The outrage at his murder threw Rome into chaos. The optimates had no authority or courage to bring things back to order, so the responsibility fell to Mark Antony. He was the remaining consul and the only legal authority. He secured Caesar’s papers from Calpurnia, won over Caesar’s favorite Lepidus (who commanded Caesar’s troops), convened the senate where he rejected the Liberators as honorable but pardoned them, and proclaimed that any planned acts of Caesar had the force of law.

Mark Antony’s dignitas was solidified when he gave Ceasar’s funeral speech, which inflamed the crowd to a riot. Therefore, Cicero detested Mark Antony. Antony continued to use his influence for political gain, but he did not seek to dominate the senate quite the way Caesar had. Therefore, the republic had returned for the time being.

However, there was Caesar’s only male heir Gaius Octavius (Octavian) who he had adopted in his will on condition that the boy take on his name. At 18 years old, Octavian was sickly with a poor complexion, but he was very ambitious. He had the self-awareness that he could not gain the consulship in two decades or compete with Mark Antony’s manliness, charisma, and dignitas. However, he knew that if he could once more disturb the peace in Rome, he would have a chance.

He began to demand revenge for Caesar, who he was now calling his father, and playing into the mood of the many people who were still loyal to Caesar’s dictatorship. Like Julius Caesar, Octavian used the Roman belief in pietas to turn public support toward him. He also gained the support of Cicero, who wanted to see Mark Antony challenged and using Octavian for his own political gain. Cicero even managed to gain pardon for Octavian when the boy raised his own army (using his finances and his “father’s” veterans) which was considered a criminal act.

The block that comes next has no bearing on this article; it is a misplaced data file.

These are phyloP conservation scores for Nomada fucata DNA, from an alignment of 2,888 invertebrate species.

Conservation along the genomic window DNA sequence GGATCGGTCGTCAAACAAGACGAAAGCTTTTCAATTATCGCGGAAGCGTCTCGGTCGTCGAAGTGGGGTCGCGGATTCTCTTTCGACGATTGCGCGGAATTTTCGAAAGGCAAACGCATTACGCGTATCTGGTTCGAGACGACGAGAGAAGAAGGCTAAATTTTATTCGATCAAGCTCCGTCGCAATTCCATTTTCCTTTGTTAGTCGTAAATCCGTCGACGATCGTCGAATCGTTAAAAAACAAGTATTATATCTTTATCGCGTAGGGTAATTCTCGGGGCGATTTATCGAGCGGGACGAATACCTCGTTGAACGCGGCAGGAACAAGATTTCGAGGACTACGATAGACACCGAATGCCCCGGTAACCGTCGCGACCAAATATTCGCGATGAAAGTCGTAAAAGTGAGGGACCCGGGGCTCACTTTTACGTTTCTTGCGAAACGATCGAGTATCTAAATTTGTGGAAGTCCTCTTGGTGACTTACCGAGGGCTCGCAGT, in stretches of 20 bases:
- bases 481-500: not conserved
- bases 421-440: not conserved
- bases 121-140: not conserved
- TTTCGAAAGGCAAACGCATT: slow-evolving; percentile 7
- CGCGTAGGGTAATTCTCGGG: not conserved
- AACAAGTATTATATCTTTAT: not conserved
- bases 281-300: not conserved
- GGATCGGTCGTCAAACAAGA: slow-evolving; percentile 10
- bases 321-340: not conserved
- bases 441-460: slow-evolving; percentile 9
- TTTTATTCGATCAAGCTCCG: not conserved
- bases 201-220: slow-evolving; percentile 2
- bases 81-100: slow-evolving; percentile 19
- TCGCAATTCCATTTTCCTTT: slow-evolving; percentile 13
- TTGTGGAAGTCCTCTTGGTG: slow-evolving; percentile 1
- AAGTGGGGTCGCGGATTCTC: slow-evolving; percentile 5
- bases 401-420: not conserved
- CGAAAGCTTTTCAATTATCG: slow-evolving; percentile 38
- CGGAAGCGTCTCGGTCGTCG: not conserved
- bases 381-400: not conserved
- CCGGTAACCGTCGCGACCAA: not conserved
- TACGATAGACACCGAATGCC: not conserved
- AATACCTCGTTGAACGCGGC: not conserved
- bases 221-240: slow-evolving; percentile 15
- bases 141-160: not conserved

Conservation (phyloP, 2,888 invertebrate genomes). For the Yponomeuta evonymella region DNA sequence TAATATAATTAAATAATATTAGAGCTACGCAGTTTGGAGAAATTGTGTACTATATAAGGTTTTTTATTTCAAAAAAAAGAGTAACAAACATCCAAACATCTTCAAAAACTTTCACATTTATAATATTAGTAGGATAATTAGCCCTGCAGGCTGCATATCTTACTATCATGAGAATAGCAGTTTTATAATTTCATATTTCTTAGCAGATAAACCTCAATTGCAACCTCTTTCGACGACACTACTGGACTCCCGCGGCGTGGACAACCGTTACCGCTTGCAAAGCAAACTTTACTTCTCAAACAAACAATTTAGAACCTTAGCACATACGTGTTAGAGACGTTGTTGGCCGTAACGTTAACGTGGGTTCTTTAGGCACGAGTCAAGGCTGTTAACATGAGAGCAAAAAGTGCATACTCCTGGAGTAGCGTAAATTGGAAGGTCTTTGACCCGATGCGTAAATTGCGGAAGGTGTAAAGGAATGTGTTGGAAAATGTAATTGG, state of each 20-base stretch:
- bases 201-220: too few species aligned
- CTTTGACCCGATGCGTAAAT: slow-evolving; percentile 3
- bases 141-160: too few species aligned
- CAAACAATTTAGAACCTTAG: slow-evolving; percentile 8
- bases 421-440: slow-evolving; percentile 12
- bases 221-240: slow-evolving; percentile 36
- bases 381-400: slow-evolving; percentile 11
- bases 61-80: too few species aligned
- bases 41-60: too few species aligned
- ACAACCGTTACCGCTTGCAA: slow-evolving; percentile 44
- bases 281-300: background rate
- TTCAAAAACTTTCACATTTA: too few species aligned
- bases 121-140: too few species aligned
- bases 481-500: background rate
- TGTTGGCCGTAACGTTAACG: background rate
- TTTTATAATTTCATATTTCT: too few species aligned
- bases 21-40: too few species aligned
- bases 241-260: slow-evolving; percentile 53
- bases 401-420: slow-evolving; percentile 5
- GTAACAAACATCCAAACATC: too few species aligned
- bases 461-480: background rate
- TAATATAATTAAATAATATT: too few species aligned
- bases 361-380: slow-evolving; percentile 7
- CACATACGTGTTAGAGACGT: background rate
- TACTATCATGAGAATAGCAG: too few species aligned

What perhaps solidified his power was a comet appearing at the games held in Caesar’s honor. It seemed like Caesar had become a god through apotheosis, making Octavian the son of god or divi filius. The senate again failed to maintain authority, and a Second Triumvirate arose and included Octavian, Mark Antony, and Lepidus. Lepidus soon dropped, and Rome was left to the authority of Mark Antony and Octavian who competed constantly until the Battle of Actium in 31 B.C.

Octavian became the first empire of Rome, and the senate bestowed on him the title Augustus. Augustus also referred to himself as the princeps, or the first citizen. Unlike Caesar, he managed to stay in power through one key rule: he shared the work with his inferiors, but did not share any of the actual power. He put the senate to work and awarded them with prestige and wealth. In fact, the senate under Augustus was wealthier than the republican senate. Augustus knew that peace was the other key to the sustaining the empire. He seduced the population with peace and reminded them in as many ways as possible of the chaos of the days of republic.